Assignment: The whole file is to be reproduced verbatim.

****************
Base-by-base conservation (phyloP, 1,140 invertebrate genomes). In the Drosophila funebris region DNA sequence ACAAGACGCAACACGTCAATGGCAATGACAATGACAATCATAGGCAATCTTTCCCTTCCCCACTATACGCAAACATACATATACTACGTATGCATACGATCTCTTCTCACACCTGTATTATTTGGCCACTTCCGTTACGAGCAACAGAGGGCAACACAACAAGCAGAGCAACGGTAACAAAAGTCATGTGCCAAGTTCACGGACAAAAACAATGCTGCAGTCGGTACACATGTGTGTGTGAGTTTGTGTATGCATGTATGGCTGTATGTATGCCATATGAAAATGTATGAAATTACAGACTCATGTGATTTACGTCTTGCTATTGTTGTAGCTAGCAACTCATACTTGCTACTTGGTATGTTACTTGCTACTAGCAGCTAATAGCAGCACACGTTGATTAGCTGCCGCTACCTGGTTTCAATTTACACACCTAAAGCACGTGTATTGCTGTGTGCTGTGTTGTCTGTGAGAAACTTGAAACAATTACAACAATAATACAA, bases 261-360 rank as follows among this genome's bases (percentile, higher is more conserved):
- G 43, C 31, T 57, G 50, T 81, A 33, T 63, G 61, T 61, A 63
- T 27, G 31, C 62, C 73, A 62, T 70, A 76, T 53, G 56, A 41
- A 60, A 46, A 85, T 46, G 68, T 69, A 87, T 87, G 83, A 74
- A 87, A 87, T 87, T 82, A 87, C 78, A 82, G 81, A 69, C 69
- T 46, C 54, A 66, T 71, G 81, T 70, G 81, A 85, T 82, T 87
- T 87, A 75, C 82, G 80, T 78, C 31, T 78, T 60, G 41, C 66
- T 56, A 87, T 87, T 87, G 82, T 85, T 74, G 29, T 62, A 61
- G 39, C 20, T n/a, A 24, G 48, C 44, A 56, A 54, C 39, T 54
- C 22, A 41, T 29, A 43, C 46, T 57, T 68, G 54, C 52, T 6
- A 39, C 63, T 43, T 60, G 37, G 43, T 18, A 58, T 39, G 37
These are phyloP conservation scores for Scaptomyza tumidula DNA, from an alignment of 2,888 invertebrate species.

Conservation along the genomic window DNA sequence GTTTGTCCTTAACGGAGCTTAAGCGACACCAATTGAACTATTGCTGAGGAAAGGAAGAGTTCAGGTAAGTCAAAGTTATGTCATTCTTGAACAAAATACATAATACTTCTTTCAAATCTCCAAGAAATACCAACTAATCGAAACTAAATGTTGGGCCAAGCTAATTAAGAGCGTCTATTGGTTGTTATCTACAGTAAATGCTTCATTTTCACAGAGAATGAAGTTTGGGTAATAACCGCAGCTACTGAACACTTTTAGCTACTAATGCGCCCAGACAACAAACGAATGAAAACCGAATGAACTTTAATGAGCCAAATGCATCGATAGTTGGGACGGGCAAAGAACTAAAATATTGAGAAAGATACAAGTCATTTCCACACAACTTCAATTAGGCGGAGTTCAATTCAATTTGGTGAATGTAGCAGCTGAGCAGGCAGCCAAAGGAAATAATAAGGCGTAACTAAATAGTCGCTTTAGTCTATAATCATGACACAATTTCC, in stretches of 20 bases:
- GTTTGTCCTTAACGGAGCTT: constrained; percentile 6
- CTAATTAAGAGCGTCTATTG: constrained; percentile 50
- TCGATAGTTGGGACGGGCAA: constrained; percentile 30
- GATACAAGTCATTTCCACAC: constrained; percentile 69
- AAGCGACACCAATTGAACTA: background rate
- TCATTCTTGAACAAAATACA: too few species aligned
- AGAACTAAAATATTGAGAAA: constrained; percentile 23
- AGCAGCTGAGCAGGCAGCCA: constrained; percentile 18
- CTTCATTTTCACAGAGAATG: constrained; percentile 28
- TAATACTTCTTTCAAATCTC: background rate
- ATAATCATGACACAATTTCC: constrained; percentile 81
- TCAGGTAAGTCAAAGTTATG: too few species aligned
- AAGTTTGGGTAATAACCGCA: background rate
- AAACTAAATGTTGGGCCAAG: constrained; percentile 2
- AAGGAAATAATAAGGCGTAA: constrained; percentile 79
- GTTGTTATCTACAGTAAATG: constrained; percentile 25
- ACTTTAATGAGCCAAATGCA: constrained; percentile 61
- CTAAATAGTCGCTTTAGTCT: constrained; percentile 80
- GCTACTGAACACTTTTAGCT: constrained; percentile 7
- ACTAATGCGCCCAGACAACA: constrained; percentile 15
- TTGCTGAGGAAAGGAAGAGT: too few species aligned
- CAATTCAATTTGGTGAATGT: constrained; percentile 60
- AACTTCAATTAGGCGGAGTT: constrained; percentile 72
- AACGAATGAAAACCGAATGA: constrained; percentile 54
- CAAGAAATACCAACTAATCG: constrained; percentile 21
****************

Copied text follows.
Base-by-base conservation (phyloP, 1,140 invertebrate genomes). In the Drosophila funebris region DNA sequence ACAAGACGCAACACGTCAATGGCAATGACAATGACAATCATAGGCAATCTTTCCCTTCCCCACTATACGCAAACATACATATACTACGTATGCATACGATCTCTTCTCACACCTGTATTATTTGGCCACTTCCGTTACGAGCAACAGAGGGCAACACAACAAGCAGAGCAACGGTAACAAAAGTCATGTGCCAAGTTCACGGACAAAAACAATGCTGCAGTCGGTACACATGTGTGTGTGAGTTTGTGTATGCATGTATGGCTGTATGTATGCCATATGAAAATGTATGAAATTACAGACTCATGTGATTTACGTCTTGCTATTGTTGTAGCTAGCAACTCATACTTGCTACTTGGTATGTTACTTGCTACTAGCAGCTAATAGCAGCACACGTTGATTAGCTGCCGCTACCTGGTTTCAATTTACACACCTAAAGCACGTGTATTGCTGTGTGCTGTGTTGTCTGTGAGAAACTTGAAACAATTACAACAATAATACAA, bases 261-360 rank as follows among this genome's bases (percentile, higher is more conserved):
- G 43, C 31, T 57, G 50, T 81, A 33, T 63, G 61, T 61, A 63
- T 27, G 31, C 62, C 73, A 62, T 70, A 76, T 53, G 56, A 41
- A 60, A 46, A 85, T 46, G 68, T 69, A 87, T 87, G 83, A 74
- A 87, A 87, T 87, T 82, A 87, C 78, A 82, G 81, A 69, C 69
- T 46, C 54, A 66, T 71, G 81, T 70, G 81, A 85, T 82, T 87
- T 87, A 75, C 82, G 80, T 78, C 31, T 78, T 60, G 41, C 66
- T 56, A 87, T 87, T 87, G 82, T 85, T 74, G 29, T 62, A 61
- G 39, C 20, T n/a, A 24, G 48, C 44, A 56, A 54, C 39, T 54
- C 22, A 41, T 29, A 43, C 46, T 57, T 68, G 54, C 52, T 6
- A 39, C 63, T 43, T 60, G 37, G 43, T 18, A 58, T 39, G 37
These are phyloP conservation scores for Scaptomyza tumidula DNA, from an alignment of 2,888 invertebrate species.

Conservation along the genomic window DNA sequence GTTTGTCCTTAACGGAGCTTAAGCGACACCAATTGAACTATTGCTGAGGAAAGGAAGAGTTCAGGTAAGTCAAAGTTATGTCATTCTTGAACAAAATACATAATACTTCTTTCAAATCTCCAAGAAATACCAACTAATCGAAACTAAATGTTGGGCCAAGCTAATTAAGAGCGTCTATTGGTTGTTATCTACAGTAAATGCTTCATTTTCACAGAGAATGAAGTTTGGGTAATAACCGCAGCTACTGAACACTTTTAGCTACTAATGCGCCCAGACAACAAACGAATGAAAACCGAATGAACTTTAATGAGCCAAATGCATCGATAGTTGGGACGGGCAAAGAACTAAAATATTGAGAAAGATACAAGTCATTTCCACACAACTTCAATTAGGCGGAGTTCAATTCAATTTGGTGAATGTAGCAGCTGAGCAGGCAGCCAAAGGAAATAATAAGGCGTAACTAAATAGTCGCTTTAGTCTATAATCATGACACAATTTCC, in stretches of 20 bases:
- GTTTGTCCTTAACGGAGCTT: constrained; percentile 6
- CTAATTAAGAGCGTCTATTG: constrained; percentile 50
- TCGATAGTTGGGACGGGCAA: constrained; percentile 30
- GATACAAGTCATTTCCACAC: constrained; percentile 69
- AAGCGACACCAATTGAACTA: background rate
- TCATTCTTGAACAAAATACA: too few species aligned
- AGAACTAAAATATTGAGAAA: constrained; percentile 23
- AGCAGCTGAGCAGGCAGCCA: constrained; percentile 18
- CTTCATTTTCACAGAGAATG: constrained; percentile 28
- TAATACTTCTTTCAAATCTC: background rate
- ATAATCATGACACAATTTCC: constrained; percentile 81
- TCAGGTAAGTCAAAGTTATG: too few species aligned
- AAGTTTGGGTAATAACCGCA: background rate
- AAACTAAATGTTGGGCCAAG: constrained; percentile 2
- AAGGAAATAATAAGGCGTAA: constrained; percentile 79
- GTTGTTATCTACAGTAAATG: constrained; percentile 25
- ACTTTAATGAGCCAAATGCA: constrained; percentile 61
- CTAAATAGTCGCTTTAGTCT: constrained; percentile 80
- GCTACTGAACACTTTTAGCT: constrained; percentile 7
- ACTAATGCGCCCAGACAACA: constrained; percentile 15
- TTGCTGAGGAAAGGAAGAGT: too few species aligned
- CAATTCAATTTGGTGAATGT: constrained; percentile 60
- AACTTCAATTAGGCGGAGTT: constrained; percentile 72
- AACGAATGAAAACCGAATGA: constrained; percentile 54
- CAAGAAATACCAACTAATCG: constrained; percentile 21